I have three living children. My younger two are six and three and every night we all squish onto the upholstered rocking chair and they each pick out a book to read.
Last week we decided we’d had enough Blue’s Clue’s stories from the three year old and decided a Saturday trip to the library was in order.
We came home with a giant stack of books.

As I’ve read each one of them, I’ve left with my heart touched in most cases.
Last night I read a (true) story about a baby hippopotomas who lost his mom and entire family in a great flood. In the story he was washed to sea and then to shore and found an old male tortoise who filled the role of his mama for him. Talk about heart wrenching to read with your kids. I think my husband only read that one once and then refused to read it again under the guise of “we have so many other library books we need to read!”.

We also seemed to pick up a story titled Grandpa’s Angel (his deceased wife who watches over him), Grandma’s Gone to Live in the Stars (about a Grandma who passes away and says goodbye to everyone/thing and then is a star), Love Song for a Baby (about waiting so long for and dreaming of a baby), The Next Place (about where someone goes after they die… with no mention of heaven). I read that final one just before my friend who was in town for her father’s memorial service just before she came over to hang out for the evening.

So we have had a lot of interesting nights of library book reads. But also good.

The book that I read tonight was Extra Yarn. As a knitter, I was actually the person who picked up this book at the library and have been trying to get one of my girls to choose it for the last two weeks. Finally, my three year old brought it to me and told me that we were going to read my book (she kind of adores me).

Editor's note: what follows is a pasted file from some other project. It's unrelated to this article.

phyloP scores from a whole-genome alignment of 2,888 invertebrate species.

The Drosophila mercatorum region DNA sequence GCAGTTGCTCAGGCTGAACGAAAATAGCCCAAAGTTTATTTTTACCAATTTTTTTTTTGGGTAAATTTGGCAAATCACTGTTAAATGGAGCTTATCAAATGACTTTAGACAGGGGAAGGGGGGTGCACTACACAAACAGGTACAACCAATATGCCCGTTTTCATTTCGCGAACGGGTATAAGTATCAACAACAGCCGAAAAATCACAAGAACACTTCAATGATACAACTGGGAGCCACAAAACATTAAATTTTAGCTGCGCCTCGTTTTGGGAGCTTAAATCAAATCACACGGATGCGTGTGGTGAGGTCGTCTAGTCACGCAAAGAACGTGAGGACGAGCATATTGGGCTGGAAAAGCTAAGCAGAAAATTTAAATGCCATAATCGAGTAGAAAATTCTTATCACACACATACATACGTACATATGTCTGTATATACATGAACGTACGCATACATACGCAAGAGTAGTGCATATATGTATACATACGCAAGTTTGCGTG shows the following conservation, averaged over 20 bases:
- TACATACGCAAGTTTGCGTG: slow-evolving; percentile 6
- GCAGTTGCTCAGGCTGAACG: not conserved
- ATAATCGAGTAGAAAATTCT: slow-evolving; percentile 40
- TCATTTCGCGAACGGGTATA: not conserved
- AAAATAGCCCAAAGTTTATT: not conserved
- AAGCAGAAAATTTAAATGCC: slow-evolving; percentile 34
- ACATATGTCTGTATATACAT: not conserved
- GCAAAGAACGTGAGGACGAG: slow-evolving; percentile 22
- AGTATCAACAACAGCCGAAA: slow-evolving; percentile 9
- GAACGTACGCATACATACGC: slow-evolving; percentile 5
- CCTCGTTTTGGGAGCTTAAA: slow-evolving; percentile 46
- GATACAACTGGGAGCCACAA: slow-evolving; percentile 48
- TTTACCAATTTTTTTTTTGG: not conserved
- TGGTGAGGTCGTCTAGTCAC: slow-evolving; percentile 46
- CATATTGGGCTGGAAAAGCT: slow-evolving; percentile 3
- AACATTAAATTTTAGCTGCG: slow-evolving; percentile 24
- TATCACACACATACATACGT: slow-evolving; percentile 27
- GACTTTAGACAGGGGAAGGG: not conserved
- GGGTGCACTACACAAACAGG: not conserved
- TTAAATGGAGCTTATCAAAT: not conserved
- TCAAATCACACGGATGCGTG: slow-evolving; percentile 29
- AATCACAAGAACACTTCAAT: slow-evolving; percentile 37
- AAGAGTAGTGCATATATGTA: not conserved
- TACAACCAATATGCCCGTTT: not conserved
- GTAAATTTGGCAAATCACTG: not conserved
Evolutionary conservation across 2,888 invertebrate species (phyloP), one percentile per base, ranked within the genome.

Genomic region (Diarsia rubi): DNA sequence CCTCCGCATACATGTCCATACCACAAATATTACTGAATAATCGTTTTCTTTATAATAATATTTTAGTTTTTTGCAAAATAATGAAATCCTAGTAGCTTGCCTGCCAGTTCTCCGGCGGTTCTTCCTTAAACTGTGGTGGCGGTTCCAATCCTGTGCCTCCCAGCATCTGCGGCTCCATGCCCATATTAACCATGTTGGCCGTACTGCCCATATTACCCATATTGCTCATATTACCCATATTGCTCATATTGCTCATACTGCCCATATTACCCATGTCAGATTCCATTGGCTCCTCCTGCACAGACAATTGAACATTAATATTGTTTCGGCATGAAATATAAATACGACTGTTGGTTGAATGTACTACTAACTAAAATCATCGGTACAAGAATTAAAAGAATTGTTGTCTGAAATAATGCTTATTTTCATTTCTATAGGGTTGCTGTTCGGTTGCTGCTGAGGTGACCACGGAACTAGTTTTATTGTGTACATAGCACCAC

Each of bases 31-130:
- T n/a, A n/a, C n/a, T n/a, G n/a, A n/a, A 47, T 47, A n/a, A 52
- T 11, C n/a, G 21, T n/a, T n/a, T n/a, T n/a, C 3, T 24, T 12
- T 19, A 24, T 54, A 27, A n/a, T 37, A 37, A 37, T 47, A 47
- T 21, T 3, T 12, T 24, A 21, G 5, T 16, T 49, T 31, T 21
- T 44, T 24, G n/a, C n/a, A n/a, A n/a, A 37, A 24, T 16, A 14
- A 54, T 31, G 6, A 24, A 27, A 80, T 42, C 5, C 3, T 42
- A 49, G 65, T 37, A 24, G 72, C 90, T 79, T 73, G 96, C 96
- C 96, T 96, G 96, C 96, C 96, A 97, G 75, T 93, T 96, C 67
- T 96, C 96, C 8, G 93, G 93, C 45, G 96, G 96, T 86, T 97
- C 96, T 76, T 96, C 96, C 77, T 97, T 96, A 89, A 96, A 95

The story is about a little girl who lives in a black and white town. Full of snow and the black soot from the chimneys. The picture of this scene is plain and boring. A scene devoid of color.

One day she finds a little box full of yarn, so she decides to knit herself a sweater. And still had yarn. Then she knits her dog a sweater. And still had some extra yarn. She keeps knitting people sweaters and then moves onto knitting things in her town sweaters. She always has extra yarn. The town is now colorful and bright and soft. People, having heard of her and her endless yarn, come to visit the town. An Archduke who loves clothes hears of her endless yarn and comes to try to buy the box from her, offering ten million dollars. But she doesn’t want to sell it.

The Archduke ends up stealing the box and upon getting it home, all the way across the sea, finds that there is no yarn. The box is thrown out of the window, into the sea, and he curses Annabelle with his family’s curse that she will never be happy again. The box finds it’s way back to Annabelle and the story ends with her being happy (and implies her continued knitting for more things).

I think my favorite underlying message of the story is the importance of doing what you love, even when people are critical of you for choosing to do something against the norm. I love the message of making your world a brighter, happier, and better place, along with doing things for others. It’s fantastic that Annabelle chooses all of that over a crazy amount of money. It doesn’t even seem to phase her. The never ending yarn and what she can do with it is far more valuable to her because it makes her happy.

May you all find what makes you happy, and be able to share that with those you love.

Carrie is a memorial artist and mom to 3 young children, and is being watched over by twin boys. When she isn't working, you can usually find her spending time with her family. If there is, by some miracle, extra time when she doesn't want to fall into her bed and sleep, she likes to indulge her creative side, where she dabbles in a bit of everything. She has been married to her husband, Jon, for over 10 years and they enjoy watching shows together, vacationing (who doesn't?!), and going on adventures.

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